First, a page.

Doodles and Coloring Pages

Many adults are finding mindfulness, centering, and calming through coloring and doodling. (It's not just for kids anymore!) WorshipWeb is happy to offer these images, along with these ideas for how to use them:

  • hand out copies as part of a Covenant Group or worship gathering, for a time of silent coloring
  • use as a watermark on a printed order of service
  • if your congregation uses projected images, use as a backdrop or "filler" slide

Coloring Pages

Doodling Pages

Lindy Gifford of the Midcoast UU Fellowship in Damariscotta, Maine, has found that intentional doodling makes a wonderful spiritual practice. It is especially accessible to both children and adults who struggle with other forms of meditation, or who do not believe in their birthright creativity, often having been taught that they are “not artistic.” It is as relaxing and meditative as coloring and, because it asks more of our individual creativity, it often can access something else deep within.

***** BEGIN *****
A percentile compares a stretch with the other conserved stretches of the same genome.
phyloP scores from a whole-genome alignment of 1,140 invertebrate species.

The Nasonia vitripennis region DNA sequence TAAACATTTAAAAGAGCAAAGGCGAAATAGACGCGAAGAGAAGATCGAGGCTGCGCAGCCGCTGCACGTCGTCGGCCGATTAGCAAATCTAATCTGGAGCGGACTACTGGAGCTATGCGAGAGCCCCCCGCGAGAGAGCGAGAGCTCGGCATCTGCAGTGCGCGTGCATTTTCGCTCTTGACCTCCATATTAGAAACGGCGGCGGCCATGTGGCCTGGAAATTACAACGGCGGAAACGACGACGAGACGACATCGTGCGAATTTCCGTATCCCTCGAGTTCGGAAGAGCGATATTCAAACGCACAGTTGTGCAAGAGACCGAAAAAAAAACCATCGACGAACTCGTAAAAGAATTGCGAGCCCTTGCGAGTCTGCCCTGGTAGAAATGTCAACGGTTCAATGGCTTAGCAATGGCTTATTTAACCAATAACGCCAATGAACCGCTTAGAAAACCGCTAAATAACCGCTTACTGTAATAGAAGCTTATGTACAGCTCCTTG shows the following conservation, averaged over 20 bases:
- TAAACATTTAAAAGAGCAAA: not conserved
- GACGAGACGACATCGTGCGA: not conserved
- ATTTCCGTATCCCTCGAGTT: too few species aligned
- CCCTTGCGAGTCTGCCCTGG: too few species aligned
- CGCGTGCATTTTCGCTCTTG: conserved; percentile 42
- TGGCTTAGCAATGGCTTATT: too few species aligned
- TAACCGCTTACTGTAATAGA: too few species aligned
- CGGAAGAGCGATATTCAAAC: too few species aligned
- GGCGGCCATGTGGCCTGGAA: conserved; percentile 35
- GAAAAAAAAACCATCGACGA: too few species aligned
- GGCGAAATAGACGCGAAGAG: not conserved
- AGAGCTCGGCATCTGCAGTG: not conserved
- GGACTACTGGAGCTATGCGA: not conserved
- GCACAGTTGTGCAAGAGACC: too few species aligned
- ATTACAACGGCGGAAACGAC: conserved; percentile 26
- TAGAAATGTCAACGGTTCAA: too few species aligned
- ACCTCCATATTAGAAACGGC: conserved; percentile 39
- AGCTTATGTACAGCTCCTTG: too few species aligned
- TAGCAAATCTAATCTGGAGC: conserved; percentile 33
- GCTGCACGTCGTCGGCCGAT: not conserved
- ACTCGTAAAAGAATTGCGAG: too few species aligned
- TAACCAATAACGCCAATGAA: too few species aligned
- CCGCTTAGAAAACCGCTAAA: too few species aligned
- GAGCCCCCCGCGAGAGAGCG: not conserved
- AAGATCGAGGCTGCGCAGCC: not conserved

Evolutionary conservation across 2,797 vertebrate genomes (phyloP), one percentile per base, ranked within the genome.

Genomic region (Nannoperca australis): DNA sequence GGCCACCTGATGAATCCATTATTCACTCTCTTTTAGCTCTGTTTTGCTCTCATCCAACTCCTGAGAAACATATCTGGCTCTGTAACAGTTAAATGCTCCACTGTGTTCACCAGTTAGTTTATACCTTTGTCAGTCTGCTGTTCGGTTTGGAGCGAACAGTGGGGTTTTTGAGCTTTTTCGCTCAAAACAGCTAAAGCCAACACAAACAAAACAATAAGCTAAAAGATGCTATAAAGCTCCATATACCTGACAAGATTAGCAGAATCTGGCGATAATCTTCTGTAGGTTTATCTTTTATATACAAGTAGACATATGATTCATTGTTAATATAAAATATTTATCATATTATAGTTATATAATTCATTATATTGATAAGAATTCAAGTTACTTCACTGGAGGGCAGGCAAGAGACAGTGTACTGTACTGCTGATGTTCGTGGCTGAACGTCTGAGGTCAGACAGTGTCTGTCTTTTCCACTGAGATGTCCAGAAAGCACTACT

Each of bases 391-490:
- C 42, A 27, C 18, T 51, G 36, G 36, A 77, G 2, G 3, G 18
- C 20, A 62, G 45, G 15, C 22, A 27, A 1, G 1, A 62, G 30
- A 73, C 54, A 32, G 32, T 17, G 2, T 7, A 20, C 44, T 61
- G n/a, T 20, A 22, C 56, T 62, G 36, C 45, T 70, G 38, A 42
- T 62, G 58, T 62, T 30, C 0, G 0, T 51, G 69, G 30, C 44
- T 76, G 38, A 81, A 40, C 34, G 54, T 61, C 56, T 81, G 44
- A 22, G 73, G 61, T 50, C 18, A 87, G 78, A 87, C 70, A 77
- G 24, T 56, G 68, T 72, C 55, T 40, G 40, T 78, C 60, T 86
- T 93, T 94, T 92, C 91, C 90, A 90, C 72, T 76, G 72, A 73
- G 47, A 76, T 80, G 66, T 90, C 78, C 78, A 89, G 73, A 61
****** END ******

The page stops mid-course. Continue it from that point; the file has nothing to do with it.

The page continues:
Lindy suggests you try doodling these pages from her Doodle-ography Journal in black pen and really enjoy the simplicity of line and pattern, rather than trying to draw any “thing” in particular. Try not to plan, but just start, letting your intuition be your guide, rather than your thinking mind. A good way to begin is to simply fill each space in one of the outlined images with a different pattern (but don’t forget the space outside the shape and around the quotes). When you are done doodling, break out the colored pencils or markers and color a page of your own creation.

For more information about doodling as a spiritual practice go to Doodle-ography.

The UUA logo, in black and white "doodles"
a small child coloring, with a yellow crayon, the UU logo from the WorshipWeb coloring page

Coloring pages can be enjoyed by people of all ages!